Rep. Tom Cole's tax advice stirs controversy for Republicans
U.S. Rep. Tom Cole, a Republican congressman from Oklahoma and a respected political strategist, wants to break the stalemate in Washington and extend tax cuts soon for most Americans
WASHINGTON — For decades, Republican politicians have sought the advice of Tom Cole — when he was chairman of the Oklahoma Republican Party, a political consultant, the secretary of state and, in the last decade, a congressman.
At a glance
Rep. Tom Cole
Republican, first elected to the U.S. House in 2002
• Age: 63
• Home: Moore
• Committees: Appropriations, Budget
• Previous positions: Oklahoma state senator, Oklahoma secretary of state, political consultant, chief of staff for Republican National Committee, chairman of Oklahoma Republican Party
• Education: B.A. from Grinnell College; M.A. from Yale University; Ph.D. from the University of Oklahoma.
“He's an excellent political mechanic — one of the best,” Sen. Jim Inhofe, R-Tulsa, said last week. “I never question his wisdom when he says something out of the norm. Whenever he comes up with something that I disagree with, I really take another look at it.”
Whether Republicans take another look at their views on tax hikes because of Cole's latest advice was a hot topic here last week.
Cole, R-Moore, suggested privately to Republicans that they accept President Barack Obama's plan to extend income tax cuts for 98 percent of U.S. taxpayers before they're set to expire at the end of December. That would effectively allow tax rates for upper income Americans to rise.
Cole argued that he wasn't advocating for higher tax rates for the wealthy; he's against that. Instead, he said, the large majority of taxpayers should be taken out of harm's way while the president and Republicans grapple over how to get more tax revenue from those in the top tax brackets.
In an interview, Cole noted that the president already was conducting a public-relations campaign to blame Republicans if all of the tax cuts expire and middle-class Americans get hit with large tax bills next year.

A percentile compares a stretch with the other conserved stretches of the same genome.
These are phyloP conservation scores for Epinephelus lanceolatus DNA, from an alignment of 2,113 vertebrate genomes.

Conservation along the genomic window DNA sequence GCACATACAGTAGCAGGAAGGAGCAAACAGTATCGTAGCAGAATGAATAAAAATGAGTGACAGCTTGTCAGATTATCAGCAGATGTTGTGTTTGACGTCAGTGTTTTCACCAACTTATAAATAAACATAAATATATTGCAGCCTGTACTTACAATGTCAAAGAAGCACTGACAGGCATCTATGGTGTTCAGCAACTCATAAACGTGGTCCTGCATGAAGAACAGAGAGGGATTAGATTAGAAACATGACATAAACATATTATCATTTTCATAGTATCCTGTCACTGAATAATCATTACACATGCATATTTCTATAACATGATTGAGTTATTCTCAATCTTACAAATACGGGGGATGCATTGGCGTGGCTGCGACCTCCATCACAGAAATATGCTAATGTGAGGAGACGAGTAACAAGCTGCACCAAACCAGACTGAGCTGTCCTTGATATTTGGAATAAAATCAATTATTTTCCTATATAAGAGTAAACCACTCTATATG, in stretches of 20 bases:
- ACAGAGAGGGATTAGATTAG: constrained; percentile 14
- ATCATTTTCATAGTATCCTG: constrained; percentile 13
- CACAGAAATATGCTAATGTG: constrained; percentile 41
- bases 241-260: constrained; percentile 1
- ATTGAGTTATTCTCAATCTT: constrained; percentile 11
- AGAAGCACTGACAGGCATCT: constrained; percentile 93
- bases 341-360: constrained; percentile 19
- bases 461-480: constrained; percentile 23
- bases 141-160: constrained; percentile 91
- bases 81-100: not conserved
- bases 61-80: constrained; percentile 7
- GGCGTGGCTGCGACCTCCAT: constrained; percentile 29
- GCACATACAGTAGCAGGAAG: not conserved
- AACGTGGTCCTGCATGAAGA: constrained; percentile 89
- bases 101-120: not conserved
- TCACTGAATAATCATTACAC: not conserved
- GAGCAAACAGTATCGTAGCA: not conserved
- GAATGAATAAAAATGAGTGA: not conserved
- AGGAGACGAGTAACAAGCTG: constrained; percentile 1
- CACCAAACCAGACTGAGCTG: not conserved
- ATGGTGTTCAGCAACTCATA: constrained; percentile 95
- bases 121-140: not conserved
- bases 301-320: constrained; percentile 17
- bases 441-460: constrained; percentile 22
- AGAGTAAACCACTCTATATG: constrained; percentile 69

He recalled last year's struggle over extending the payroll tax cut, a priority for the president. Republicans fought that and then bowed to public pressure and gave their approval.
Cole said his suggestion about accepting the middle-class tax cuts now came after a colleague asked how Republicans “are going to keep this from blowing up in our face.”
So far, few Republicans have expressed support for his position, though many Democrats have praised it. House Speaker John Boehner, R-Ohio, dismissed Cole's suggestion, saying it would mean a tax hike on the small business owners who file returns as individuals.
Despite his lack of GOP allies, Cole hasn't backed off. Nor has he hesitated to explain his position to the media; he's scheduled to appear Sunday on ABC's “This Week.”
Cole's involvement in Oklahoma Republican politics dates to the 1970s and the legislative campaigns of his mother, the late Helen Cole, who served from Moore in the state House and Senate.
He also worked for former U.S. Rep. Mickey Edwards and ran the Oklahoma re-election campaign for former President Ronald Reagan. In 1985, he was elected chairman of the Oklahoma Republican Party, building the party's finances and grass-roots organization before leaving to start his own consulting company with Sharon Hargrave Caldwell and Deby Snodgrass.
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